Equilateral triangle coulombs law problem

  • #1
[

Homework Statement


1.) Three charges are placed 25 cm apart in an equilateral triangle. Q1 has a charge of -6.0 nC, q2 has a charge of 4.0 nC and q3 has a charge of 4.0 nC. what is the force on q2?

q1 is the top point, q2 is the bottom left leaving q3 on the bottom right


Homework Equations



F = K q1q2/r^2

The Attempt at a Solution



Fnet2 = F12 + F32

using the above equation for f12 i get: 3.45 * 10^-6

components:(3.45 * 10^-6) sin60 = 2.99 * 10^-6 North
:(3.45 * 10^-6) cos60 = 1.72*10^-6 East

F32 using the equation above = 2.3 *10^-7 West

combining the x components = 5.81 *10^-6 West

so using pythagoras: Root((5.81 * 10^-6)^2 + (2.99*10^-6)^2))

= 3.05 * 10 ^-6 C

angle= arctan((2.99*10^-6/ 5.81*10^-6))
= 79 degrees North of west

so my final answer is 3.05 mirco coulombs (79 degrees N of W)

Is this correct? I want to make sure i have a grasp on these problems before my final exam on the 18. Any help is greatly appreciated!
 

Answers and Replies

  • #2
i used 10^-9 and meters, and i see i made a mistake in the answer it should be 3.05 newtons not micro coulombs.
 
  • #3
70
0
OK firstly I'd say that drawing a quick diagram really helps with visualising a problem like this. Here's one if you don't have one already http://yfrog.com/e4pf3ij

:smile:

Using that equation:

[tex]F=\frac{k.q_{1}.q_{2}}{r^{2}}[/tex]

You can indeed work out each of the forces, i.e. of each charge on each other charge, as you've done already.

So..

[tex]F_{1 on 2} = \frac{k\times (-6)\times {4}}{(25)^{2}} = \frac{-24k}{625}[/tex]

Then you need to account for the angle between them (since not on a straight line) so should actually be:

[tex]F_{1 on 2} = \frac{-24k}{625}sin(30)[/itex]

Then you can use the same method to calculate [itex]F_{3 on 2}[/itex] noting that the angle between them is 0 i.e. don't need to account for an angle between these.

Hopefully this helps a bit more :smile:
 
  • #4
70
0
Just to add that you should find that [itex]F_{2 on 3}=F_{3 on 2}[/itex] so that you only need to worry about the components [itex]F_{1 on 2}[/itex] and [itex]F_{2 on 1}[/itex].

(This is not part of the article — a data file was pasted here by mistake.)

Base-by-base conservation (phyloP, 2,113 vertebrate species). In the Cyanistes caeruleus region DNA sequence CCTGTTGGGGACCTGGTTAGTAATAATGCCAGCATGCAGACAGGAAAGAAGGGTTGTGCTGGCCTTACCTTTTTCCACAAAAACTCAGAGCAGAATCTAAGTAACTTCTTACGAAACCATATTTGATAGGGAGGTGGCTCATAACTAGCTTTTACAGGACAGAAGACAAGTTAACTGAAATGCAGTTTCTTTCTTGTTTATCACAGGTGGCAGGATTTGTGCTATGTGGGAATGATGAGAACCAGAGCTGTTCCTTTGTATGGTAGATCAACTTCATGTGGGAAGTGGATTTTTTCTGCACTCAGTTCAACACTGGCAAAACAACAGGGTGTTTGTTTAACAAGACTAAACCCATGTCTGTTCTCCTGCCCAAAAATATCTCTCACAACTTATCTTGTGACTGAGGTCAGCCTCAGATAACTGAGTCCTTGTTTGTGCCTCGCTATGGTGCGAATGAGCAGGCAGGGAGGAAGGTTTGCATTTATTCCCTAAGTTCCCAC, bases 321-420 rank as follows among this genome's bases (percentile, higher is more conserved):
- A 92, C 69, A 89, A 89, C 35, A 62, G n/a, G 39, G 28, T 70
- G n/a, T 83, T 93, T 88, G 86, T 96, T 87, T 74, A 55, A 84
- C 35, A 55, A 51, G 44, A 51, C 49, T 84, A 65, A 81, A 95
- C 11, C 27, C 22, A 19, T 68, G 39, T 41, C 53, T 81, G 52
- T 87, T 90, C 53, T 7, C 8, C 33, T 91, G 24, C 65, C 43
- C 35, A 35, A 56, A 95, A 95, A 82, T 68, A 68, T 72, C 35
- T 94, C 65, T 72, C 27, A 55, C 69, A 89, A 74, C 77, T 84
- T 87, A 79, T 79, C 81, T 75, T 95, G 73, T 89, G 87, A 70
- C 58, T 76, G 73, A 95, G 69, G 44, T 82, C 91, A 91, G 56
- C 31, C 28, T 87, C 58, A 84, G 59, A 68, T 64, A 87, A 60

Also you can simplify the calculations using that [itex]sin(30)+sin(60)=\frac{1+\sqrt{3}}{2}[/itex] and that [itex]\frac{kq_{1}q_{2}}{r^{2}}[/itex] components of both are equal.

Hence you should be able to work out the resulting force on charge [itex]q_{2}[/itex]
 
  • #5
Just to add that you should find that [itex]F_{2 on 3}=F_{3 on 2}[/itex] so that you only need to worry about the components [itex]F_{1 on 2}[/itex] and [itex]F_{2 on 1}[/itex].

Also you can simplify the calculations using that [itex]sin(30)+sin(60)=\frac{1+\sqrt{3}}{2}[/itex] and that [itex]\frac{kq_{1}q_{2}}{r^{2}}[/itex] components of both are equal.

Hence you should be able to work out the resulting force on charge [itex]q_{2}[/itex]
okay im slightly confused, why did you use 30 degrees instead of 60? and is my overall answer correct?
 
  • #6
70
0
Ok..

using the above equation for f12 i get: 3.45 * 10^-6
Shouldn't it be:

[tex]F_{1 on 2}=\frac{k\times q_{1}\times q_{2}}{r^{2}}=\frac{(9\times10^{9}N.m^{2}.C^{-2})(-6.0\times 10^{-9}C)(4.0\times 10^{-9}C)}{(25m)^{2}}=-3.45\times 10^{-10}N[/tex]

Then account for the angle between them, so:

[tex]F_{1 on 2}=-3.45\times 10^{-10}sin(30)N = -1.73\times 10^{-10}N[/tex]

Also, since [itex]F_{3,2}=F_{2,3}[/itex] then these forces just cancel each other out right.

Then the other force to consider:

[tex]F_{2 on 1}=\frac{k\times q_{2}\times q_{1}}{r^{2}}=\frac{(9\times10^{9}N.m^{2}.C^{-2})(4.0\times 10^{-9}C)(-6.0\times 10^{-9}C)}{(25m)^{2}}=-3.45\times 10^{-10}N[/tex]

Then account for the angle:

[tex]F_{2 on 1}=-3.45\times 10^{-10}sin(60)N = -2.99\times 10^{-10}N[/tex]

Therefore the force on [itex]q_{2}[/itex] is:

[tex]F=4.6\times 10^{-11}N[/tex]

Well, that's what I've just got anyway. Your whole method is a bit different. Hopefully that's clearer now :smile: (for both of us, was getting bit confused as well :wink:)
 

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